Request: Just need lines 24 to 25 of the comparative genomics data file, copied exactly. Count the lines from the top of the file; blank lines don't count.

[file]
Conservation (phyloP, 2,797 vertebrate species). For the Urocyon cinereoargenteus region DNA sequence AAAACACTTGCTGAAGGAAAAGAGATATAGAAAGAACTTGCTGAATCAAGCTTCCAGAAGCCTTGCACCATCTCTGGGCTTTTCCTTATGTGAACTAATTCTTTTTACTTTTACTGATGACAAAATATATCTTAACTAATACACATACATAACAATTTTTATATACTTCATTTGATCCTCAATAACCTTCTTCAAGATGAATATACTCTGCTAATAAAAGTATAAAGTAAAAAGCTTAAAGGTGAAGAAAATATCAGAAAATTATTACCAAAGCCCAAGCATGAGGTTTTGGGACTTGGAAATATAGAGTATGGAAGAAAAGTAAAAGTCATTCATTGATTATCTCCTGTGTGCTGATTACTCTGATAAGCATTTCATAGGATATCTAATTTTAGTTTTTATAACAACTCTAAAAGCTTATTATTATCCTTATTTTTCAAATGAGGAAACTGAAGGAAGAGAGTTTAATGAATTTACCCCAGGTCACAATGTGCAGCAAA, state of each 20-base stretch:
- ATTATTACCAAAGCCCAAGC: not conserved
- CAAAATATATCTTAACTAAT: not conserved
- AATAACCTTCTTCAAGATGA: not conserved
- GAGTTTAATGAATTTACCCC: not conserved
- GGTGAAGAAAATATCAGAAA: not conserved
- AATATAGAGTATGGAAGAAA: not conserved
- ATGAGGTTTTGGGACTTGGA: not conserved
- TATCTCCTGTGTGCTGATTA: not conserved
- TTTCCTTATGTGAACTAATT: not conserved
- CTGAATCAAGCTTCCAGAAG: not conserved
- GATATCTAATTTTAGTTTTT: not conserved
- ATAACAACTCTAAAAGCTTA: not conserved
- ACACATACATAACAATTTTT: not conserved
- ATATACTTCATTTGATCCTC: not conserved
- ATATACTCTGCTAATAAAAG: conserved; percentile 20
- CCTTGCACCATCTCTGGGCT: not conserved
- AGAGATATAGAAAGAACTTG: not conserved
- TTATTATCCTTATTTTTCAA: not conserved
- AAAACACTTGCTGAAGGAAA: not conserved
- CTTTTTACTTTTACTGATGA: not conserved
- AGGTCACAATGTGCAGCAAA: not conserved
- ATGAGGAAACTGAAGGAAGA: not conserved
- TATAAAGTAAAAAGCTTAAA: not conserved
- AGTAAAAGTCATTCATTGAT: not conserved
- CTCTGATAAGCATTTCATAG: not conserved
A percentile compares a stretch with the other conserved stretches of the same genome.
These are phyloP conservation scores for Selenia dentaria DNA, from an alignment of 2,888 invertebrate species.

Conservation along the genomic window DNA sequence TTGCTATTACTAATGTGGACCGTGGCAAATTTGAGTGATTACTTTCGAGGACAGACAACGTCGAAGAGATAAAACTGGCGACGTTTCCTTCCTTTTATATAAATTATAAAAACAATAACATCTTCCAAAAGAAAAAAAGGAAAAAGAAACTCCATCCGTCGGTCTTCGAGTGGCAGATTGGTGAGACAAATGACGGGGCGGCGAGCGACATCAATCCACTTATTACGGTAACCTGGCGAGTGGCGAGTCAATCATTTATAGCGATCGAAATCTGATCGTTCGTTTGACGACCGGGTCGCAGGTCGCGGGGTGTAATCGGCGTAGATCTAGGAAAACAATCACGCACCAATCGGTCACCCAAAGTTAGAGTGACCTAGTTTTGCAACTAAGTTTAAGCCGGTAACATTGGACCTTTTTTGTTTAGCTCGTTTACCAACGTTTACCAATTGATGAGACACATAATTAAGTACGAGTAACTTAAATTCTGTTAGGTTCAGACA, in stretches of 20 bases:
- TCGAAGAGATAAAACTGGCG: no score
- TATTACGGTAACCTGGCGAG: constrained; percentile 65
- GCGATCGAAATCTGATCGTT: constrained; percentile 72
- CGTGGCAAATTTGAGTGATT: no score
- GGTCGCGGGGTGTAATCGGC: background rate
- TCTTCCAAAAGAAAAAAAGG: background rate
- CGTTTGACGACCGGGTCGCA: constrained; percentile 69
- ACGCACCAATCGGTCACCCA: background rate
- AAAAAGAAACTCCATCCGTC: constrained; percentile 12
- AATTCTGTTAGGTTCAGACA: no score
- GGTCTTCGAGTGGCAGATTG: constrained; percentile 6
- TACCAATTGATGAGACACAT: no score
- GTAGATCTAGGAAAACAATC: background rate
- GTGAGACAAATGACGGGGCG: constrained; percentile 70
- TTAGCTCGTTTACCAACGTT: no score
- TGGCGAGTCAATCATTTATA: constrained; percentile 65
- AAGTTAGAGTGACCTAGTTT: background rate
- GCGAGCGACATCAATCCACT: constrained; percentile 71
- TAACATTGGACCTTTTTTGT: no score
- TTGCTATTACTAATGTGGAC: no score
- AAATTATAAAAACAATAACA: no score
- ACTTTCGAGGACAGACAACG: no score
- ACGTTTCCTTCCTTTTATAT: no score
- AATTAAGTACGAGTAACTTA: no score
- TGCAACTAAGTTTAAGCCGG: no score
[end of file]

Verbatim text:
- TATAAAGTAAAAAGCTTAAA: not conserved
- AGTAAAAGTCATTCATTGAT: not conserved